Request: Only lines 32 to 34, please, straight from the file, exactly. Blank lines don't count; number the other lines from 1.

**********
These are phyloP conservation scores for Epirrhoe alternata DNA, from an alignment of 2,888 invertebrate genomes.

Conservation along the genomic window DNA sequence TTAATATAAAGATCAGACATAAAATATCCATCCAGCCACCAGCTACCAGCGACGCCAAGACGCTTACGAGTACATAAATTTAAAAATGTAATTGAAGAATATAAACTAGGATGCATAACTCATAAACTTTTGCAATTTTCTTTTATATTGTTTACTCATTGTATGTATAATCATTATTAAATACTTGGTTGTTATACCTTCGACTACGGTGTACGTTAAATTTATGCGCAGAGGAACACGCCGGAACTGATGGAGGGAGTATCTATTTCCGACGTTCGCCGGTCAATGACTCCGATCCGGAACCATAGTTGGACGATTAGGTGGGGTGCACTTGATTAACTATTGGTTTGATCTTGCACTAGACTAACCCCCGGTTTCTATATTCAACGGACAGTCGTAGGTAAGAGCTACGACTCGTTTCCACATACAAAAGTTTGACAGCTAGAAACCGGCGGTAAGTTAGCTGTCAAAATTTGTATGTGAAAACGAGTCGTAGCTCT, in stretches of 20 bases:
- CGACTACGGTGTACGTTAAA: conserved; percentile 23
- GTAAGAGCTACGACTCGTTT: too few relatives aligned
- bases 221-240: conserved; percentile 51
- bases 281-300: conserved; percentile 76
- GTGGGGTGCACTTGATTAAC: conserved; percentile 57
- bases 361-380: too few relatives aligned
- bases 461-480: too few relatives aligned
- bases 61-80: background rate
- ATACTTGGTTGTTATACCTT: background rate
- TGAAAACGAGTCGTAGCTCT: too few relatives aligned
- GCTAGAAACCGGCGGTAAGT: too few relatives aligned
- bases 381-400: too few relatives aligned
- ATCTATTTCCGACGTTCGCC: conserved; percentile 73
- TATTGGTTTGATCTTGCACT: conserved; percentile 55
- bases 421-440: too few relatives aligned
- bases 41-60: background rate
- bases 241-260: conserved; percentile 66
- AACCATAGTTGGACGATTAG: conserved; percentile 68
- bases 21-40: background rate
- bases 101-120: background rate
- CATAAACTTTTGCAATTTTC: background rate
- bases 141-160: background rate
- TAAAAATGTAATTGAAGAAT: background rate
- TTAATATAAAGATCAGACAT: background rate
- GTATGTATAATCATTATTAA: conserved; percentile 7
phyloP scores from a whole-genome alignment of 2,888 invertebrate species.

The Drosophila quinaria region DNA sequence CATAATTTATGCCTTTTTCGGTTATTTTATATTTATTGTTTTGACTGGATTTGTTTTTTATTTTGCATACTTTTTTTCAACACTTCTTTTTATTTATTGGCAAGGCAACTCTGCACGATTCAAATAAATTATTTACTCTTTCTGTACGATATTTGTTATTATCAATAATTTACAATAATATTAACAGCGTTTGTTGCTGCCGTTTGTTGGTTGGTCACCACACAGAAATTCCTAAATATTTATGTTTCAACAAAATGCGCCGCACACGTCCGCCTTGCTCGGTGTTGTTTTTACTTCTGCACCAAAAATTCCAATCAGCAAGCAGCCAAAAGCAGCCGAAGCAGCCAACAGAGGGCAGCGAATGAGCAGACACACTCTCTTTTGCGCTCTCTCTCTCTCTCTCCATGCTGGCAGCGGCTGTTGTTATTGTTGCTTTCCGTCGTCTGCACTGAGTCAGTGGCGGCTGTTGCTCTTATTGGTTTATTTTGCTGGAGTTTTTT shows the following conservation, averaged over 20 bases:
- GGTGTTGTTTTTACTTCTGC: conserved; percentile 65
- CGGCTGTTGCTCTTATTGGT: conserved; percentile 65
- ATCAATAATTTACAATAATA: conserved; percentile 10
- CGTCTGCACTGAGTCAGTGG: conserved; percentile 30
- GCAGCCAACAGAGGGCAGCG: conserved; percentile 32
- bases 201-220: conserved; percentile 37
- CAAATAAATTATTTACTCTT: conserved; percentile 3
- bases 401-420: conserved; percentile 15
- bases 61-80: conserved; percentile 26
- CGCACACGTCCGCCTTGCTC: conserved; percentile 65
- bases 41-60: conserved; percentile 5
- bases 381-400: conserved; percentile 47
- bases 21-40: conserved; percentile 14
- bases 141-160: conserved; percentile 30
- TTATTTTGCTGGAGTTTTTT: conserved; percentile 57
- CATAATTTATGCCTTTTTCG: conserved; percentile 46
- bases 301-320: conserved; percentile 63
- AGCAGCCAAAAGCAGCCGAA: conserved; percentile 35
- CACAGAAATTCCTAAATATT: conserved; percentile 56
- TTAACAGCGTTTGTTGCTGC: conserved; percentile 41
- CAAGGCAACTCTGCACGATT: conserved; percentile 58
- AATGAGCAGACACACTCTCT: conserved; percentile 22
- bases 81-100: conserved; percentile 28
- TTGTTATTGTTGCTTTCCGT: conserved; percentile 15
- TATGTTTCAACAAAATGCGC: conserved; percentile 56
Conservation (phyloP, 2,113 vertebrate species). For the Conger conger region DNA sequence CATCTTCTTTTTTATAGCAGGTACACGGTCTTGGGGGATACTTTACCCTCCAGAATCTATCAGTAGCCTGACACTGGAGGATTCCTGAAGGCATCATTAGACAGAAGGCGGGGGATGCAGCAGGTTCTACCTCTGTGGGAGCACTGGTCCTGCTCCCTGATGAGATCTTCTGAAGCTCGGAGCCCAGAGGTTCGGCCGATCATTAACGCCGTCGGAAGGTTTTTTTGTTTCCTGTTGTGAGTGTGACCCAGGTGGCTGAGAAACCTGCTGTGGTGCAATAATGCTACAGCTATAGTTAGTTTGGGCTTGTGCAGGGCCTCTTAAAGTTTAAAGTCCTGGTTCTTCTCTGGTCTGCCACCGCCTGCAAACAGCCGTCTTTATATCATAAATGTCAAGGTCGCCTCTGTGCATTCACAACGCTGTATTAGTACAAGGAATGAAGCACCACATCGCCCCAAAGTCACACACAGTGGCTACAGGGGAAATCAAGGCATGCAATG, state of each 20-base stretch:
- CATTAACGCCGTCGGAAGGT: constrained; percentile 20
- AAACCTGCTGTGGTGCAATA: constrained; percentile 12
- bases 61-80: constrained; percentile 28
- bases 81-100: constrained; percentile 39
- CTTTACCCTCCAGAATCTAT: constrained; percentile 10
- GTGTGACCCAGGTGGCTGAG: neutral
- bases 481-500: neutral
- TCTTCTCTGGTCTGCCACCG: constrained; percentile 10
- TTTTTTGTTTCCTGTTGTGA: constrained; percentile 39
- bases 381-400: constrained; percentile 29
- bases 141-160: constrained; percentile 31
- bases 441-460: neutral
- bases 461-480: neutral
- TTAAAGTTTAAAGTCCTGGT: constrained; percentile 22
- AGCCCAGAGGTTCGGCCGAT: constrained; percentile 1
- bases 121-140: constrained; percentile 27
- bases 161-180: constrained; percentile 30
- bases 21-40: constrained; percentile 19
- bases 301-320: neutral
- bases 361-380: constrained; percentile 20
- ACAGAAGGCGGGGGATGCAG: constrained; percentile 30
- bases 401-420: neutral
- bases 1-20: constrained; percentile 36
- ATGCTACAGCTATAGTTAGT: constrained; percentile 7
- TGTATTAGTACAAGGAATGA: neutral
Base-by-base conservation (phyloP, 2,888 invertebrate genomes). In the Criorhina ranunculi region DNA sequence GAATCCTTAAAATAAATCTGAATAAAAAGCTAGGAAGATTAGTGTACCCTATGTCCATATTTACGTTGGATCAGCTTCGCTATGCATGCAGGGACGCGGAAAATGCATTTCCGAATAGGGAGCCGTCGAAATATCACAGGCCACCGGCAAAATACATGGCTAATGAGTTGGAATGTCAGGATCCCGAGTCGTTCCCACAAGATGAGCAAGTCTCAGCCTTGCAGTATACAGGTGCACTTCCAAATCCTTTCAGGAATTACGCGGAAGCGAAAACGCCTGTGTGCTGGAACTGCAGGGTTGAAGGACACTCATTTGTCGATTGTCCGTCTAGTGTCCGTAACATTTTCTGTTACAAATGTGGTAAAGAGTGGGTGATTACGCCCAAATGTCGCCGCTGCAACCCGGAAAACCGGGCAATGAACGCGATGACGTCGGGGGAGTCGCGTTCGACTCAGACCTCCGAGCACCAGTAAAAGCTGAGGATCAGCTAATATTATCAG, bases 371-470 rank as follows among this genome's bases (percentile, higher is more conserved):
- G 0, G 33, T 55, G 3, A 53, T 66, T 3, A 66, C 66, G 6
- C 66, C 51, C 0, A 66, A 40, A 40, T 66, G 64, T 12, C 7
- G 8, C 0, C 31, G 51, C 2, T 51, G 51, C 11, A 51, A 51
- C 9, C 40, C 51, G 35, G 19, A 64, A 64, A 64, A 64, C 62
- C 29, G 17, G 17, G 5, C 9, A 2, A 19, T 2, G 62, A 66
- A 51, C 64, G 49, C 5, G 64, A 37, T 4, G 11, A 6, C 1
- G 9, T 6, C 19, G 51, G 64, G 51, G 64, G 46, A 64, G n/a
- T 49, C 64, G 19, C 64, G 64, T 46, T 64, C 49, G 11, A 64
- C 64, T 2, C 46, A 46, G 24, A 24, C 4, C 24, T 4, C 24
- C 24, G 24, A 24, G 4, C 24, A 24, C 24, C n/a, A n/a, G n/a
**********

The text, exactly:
- ATCAATAATTTACAATAATA: conserved; percentile 10
- CGTCTGCACTGAGTCAGTGG: conserved; percentile 30
- GCAGCCAACAGAGGGCAGCG: conserved; percentile 32